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Impact of anesthesia technique on the incidence of major complications after open aortic abdominal surgery: a cohort study


Licker, Marc; Christoph, Ellenberger; Cartier, Vanessa; Mugnai, Damiano; Murith, Nicolas; Kalangos, Afksendios; Aldenkortt, Marc; Cassina, Tiziano; Diaper, John (2013). Impact of anesthesia technique on the incidence of major complications after open aortic abdominal surgery: a cohort study. Journal of clinical anesthesia, 25(4):296-308.

Abstract

STUDY OBJECTIVE: To determine the risk factors of perioperative complications and the impact of intrathecal morphine (ITM) in major vascular surgery.
DESIGN: Retrospective analysis of a prospective cohort.
SETTINGS: Operating room, intensive care unit, and Postanesthesia Care Unit of a university hospital.
MEASUREMENTS: Data from 595 consecutive patients who underwent open abdominal aortic surgery between January 1997 and December 2011 were reviewed. Data were stratified into three groups based on the analgesia technique delivered: systemic analgesia (Goup SA), thoracic epidural analgesia (Group TEA), and intrathecal morphine (Group ITM). Preoperative patient characteristics, perioperative anesthetic and medical interventions, and major nonsurgical complications were recorded.
MAIN RESULTS: Patients managed with ITM (n=248) and those given thoracic epidural analgesia (n=70) required lower doses of intravenous (IV) sufentanil intraoperatively and were extubated sooner than those who received systemic analgesia (n=270). Total inhospital mortality was 2.9%, and 24.4% of patients experienced at least one major complication during their hospital stay. Intrathecal morphine was associated with a lower risk of postoperative morbidity (OR 0.51, 95% CI 0.28 - 0.89), particularly pulmonary complications (OR 0.54, 95% CI 0.31 - 0.93) and renal dysfunction (OR 0.52, 95% CI 0.29 - 0.97). Other predictors of nonsurgical complications were ASA physical status 3 and 4 (OR 1.94, 95% CI 1.07 - 3.52), preoperative renal dysfunction (OR 1.61, 95% CI 1.01 - 2.58), prolonged surgical time (OR 1.78, 95% CI 1.16 - 2.78), and the need for blood transfusion (OR 1.77, 95% CI 1.05 - 2.99).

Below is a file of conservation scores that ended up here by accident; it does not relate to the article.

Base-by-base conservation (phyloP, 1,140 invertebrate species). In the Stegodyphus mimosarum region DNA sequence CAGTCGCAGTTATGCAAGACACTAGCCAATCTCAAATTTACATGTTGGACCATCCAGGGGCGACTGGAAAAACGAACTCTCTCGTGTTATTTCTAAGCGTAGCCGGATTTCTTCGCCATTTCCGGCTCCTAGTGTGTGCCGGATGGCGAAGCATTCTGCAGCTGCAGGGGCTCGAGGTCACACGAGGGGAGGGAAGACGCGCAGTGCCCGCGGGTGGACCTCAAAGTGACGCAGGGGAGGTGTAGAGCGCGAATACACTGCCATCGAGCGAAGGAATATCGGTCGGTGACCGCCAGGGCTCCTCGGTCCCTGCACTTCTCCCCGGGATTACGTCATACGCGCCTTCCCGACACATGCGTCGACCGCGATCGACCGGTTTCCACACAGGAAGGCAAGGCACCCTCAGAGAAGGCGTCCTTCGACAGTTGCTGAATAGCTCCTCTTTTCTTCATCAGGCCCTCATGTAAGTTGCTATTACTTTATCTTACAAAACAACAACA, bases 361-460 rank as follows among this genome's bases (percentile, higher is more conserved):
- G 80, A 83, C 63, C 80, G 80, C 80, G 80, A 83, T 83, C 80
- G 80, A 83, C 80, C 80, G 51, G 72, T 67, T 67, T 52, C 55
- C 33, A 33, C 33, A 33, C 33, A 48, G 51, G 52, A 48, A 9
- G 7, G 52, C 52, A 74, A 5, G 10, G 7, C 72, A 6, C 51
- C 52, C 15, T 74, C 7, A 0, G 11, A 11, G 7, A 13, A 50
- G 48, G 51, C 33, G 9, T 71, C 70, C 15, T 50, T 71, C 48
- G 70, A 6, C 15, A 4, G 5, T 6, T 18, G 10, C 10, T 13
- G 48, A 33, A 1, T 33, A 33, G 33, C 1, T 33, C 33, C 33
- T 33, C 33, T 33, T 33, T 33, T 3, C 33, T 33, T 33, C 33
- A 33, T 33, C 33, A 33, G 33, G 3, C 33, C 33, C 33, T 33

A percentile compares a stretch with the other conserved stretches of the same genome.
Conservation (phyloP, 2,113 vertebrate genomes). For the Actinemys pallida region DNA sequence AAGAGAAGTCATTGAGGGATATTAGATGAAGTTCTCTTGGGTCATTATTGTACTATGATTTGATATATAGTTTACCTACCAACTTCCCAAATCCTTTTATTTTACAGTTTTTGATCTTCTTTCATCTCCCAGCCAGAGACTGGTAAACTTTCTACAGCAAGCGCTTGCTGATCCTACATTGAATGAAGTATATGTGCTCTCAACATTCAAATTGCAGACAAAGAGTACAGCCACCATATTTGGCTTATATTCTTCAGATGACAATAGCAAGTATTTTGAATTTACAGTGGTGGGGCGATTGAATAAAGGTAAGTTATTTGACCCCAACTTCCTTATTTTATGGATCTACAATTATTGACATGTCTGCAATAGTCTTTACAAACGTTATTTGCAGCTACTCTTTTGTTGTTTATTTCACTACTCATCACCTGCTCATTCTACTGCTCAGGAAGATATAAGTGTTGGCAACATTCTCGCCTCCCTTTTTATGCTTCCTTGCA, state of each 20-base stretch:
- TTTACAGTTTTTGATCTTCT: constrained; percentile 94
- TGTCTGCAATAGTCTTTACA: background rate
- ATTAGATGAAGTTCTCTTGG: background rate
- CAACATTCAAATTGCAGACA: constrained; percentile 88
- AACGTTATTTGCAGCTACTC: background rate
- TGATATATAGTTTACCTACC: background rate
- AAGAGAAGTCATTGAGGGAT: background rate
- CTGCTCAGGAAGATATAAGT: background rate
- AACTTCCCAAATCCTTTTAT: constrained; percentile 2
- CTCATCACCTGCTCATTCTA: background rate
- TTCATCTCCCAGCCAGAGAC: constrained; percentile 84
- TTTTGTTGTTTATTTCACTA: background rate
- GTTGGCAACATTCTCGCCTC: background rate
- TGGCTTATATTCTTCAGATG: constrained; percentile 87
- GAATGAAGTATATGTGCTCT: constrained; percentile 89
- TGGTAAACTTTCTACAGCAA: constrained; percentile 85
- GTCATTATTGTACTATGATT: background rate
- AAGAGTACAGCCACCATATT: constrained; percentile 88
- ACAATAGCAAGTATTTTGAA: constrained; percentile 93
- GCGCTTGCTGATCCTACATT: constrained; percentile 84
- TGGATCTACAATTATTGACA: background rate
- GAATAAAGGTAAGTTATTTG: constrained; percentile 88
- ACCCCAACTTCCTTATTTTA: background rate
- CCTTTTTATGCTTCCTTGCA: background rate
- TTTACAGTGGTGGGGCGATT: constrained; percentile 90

CONCLUSIONS: This single-center study showed a decreased risk of major nonsurgical complications in patients who received neuraxial analgesia after abdominal aortic surgery.

Abstract

STUDY OBJECTIVE: To determine the risk factors of perioperative complications and the impact of intrathecal morphine (ITM) in major vascular surgery.
DESIGN: Retrospective analysis of a prospective cohort.
SETTINGS: Operating room, intensive care unit, and Postanesthesia Care Unit of a university hospital.
MEASUREMENTS: Data from 595 consecutive patients who underwent open abdominal aortic surgery between January 1997 and December 2011 were reviewed. Data were stratified into three groups based on the analgesia technique delivered: systemic analgesia (Goup SA), thoracic epidural analgesia (Group TEA), and intrathecal morphine (Group ITM). Preoperative patient characteristics, perioperative anesthetic and medical interventions, and major nonsurgical complications were recorded.
MAIN RESULTS: Patients managed with ITM (n=248) and those given thoracic epidural analgesia (n=70) required lower doses of intravenous (IV) sufentanil intraoperatively and were extubated sooner than those who received systemic analgesia (n=270). Total inhospital mortality was 2.9%, and 24.4% of patients experienced at least one major complication during their hospital stay. Intrathecal morphine was associated with a lower risk of postoperative morbidity (OR 0.51, 95% CI 0.28 - 0.89), particularly pulmonary complications (OR 0.54, 95% CI 0.31 - 0.93) and renal dysfunction (OR 0.52, 95% CI 0.29 - 0.97). Other predictors of nonsurgical complications were ASA physical status 3 and 4 (OR 1.94, 95% CI 1.07 - 3.52), preoperative renal dysfunction (OR 1.61, 95% CI 1.01 - 2.58), prolonged surgical time (OR 1.78, 95% CI 1.16 - 2.78), and the need for blood transfusion (OR 1.77, 95% CI 1.05 - 2.99).
CONCLUSIONS: This single-center study showed a decreased risk of major nonsurgical complications in patients who received neuraxial analgesia after abdominal aortic surgery.

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Additional indexing

Item Type:Journal Article, refereed, further contribution
Communities & Collections:04 Faculty of Medicine > Cardiocentro Ticino
Dewey Decimal Classification:610 Medicine & health
Language:English
Date:2013
Deposited On:04 Feb 2014 10:06
Last Modified:05 Apr 2016 17:29
Publisher:Elsevier
ISSN:0952-8180
Publisher DOI:https://doi.org/10.1016/j.jclinane.2013.01.009
PubMed ID:23685100

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